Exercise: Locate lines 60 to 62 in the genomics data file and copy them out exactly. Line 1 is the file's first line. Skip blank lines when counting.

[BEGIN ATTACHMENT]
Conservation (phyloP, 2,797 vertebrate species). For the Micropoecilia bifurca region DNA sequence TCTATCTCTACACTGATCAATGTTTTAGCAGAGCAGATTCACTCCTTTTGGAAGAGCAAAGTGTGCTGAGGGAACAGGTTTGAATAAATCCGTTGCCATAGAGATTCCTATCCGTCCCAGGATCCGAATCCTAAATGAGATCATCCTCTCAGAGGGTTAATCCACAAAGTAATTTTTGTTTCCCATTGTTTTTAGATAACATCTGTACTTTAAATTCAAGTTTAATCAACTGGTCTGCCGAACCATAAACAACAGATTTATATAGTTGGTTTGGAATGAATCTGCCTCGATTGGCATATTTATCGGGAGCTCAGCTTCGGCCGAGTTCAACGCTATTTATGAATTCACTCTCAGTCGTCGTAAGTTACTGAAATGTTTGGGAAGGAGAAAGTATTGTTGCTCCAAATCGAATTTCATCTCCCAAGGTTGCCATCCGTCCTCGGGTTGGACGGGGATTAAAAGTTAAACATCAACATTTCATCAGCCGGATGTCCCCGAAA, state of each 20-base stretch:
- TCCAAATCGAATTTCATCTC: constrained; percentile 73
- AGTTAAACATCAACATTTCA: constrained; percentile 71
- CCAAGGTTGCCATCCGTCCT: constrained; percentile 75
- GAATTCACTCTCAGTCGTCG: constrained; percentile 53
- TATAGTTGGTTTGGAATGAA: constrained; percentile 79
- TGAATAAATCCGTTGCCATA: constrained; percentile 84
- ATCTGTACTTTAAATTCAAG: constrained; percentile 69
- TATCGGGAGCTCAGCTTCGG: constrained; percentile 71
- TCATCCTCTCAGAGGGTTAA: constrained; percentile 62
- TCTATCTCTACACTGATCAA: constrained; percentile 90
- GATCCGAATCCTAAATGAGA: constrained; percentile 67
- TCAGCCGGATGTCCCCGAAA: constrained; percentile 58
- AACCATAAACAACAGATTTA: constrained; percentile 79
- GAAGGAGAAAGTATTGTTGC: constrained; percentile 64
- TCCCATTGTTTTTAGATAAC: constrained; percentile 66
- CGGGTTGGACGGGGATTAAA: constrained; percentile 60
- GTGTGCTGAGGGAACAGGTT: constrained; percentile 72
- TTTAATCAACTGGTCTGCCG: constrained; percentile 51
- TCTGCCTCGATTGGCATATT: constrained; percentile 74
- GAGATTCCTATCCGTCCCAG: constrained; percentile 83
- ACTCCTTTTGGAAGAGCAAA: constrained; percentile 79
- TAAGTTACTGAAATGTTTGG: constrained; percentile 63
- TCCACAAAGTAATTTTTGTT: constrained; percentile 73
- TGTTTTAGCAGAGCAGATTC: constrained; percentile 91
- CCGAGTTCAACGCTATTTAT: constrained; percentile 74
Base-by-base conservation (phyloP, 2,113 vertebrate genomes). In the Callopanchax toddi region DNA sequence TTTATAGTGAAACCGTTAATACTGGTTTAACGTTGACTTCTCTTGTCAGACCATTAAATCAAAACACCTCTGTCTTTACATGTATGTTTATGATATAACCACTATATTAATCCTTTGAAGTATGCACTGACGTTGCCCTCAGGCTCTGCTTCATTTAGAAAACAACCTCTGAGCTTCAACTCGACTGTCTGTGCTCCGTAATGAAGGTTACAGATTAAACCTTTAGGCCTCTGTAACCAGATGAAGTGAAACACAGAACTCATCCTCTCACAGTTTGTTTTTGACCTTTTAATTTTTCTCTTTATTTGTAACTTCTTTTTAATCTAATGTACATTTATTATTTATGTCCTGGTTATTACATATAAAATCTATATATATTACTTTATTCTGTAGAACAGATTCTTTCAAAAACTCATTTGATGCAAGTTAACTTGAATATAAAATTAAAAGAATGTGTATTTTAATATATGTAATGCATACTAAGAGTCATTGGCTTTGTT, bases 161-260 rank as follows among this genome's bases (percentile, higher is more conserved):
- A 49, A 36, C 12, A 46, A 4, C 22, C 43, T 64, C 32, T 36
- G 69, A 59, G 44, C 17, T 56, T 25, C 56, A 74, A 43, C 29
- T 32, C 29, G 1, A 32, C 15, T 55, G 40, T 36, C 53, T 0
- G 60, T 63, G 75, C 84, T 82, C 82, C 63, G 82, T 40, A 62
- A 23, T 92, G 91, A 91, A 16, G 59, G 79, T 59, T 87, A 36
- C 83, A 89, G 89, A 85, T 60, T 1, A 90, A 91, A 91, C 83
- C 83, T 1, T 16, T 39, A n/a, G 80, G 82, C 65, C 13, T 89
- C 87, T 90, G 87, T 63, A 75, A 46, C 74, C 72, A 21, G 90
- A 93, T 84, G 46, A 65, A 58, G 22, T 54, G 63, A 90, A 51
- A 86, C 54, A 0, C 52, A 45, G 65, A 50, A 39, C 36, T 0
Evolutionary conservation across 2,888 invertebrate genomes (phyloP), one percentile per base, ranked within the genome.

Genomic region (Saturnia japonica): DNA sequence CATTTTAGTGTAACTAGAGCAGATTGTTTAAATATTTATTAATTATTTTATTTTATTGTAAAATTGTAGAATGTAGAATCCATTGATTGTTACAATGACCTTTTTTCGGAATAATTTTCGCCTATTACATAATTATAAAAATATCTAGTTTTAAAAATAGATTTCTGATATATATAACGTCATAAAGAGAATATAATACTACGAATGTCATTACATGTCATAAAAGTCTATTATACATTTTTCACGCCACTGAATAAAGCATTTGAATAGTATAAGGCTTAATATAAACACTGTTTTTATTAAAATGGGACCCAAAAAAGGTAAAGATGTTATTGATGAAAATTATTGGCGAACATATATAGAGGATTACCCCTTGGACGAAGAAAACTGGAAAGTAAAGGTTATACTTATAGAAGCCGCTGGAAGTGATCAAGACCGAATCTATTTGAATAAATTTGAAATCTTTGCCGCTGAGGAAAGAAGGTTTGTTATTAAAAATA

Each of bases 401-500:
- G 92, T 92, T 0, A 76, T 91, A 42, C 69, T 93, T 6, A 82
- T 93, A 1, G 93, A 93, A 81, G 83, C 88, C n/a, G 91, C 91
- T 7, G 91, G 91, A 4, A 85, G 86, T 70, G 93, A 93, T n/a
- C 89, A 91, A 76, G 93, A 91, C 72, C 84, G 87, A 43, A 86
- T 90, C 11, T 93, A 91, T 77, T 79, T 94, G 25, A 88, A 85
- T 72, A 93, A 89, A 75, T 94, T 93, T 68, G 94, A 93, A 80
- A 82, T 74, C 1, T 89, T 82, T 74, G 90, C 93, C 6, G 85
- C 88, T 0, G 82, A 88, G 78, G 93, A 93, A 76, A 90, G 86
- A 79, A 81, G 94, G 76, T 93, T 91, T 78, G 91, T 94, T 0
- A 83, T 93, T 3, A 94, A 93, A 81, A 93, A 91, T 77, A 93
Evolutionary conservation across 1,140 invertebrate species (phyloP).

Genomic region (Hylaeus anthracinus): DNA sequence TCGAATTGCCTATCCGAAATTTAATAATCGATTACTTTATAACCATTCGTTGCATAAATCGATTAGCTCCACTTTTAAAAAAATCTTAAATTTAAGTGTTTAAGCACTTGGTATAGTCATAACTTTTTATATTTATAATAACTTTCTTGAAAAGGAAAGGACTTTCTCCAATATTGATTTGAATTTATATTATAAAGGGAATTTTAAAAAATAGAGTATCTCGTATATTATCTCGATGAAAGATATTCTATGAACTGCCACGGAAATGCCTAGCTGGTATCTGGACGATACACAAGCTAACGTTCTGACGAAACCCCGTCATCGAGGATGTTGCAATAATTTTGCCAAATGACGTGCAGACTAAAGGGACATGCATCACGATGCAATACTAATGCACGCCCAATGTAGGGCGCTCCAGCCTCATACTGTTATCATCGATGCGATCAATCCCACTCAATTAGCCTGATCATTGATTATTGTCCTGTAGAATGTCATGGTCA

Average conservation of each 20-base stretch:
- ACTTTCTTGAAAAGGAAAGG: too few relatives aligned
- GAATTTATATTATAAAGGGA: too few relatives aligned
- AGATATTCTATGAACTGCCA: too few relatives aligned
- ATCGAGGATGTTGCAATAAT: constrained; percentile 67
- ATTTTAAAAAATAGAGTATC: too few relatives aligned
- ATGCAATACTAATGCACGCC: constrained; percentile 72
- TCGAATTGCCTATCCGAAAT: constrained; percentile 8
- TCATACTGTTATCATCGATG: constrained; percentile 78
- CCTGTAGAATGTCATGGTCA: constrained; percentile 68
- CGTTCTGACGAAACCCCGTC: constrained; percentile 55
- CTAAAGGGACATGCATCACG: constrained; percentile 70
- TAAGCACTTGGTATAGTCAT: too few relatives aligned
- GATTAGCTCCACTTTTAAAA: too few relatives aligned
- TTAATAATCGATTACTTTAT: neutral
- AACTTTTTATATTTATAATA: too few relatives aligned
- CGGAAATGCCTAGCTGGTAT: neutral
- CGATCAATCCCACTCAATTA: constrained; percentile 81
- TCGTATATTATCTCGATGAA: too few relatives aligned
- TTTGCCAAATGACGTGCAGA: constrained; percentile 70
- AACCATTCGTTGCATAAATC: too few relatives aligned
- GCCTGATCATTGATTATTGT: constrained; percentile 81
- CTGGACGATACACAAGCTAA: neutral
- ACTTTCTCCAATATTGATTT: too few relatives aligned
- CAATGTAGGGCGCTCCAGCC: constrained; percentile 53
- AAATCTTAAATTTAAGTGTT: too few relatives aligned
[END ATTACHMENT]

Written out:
- TCGAATTGCCTATCCGAAAT: constrained; percentile 8
- TCATACTGTTATCATCGATG: constrained; percentile 78
- CCTGTAGAATGTCATGGTCA: constrained; percentile 68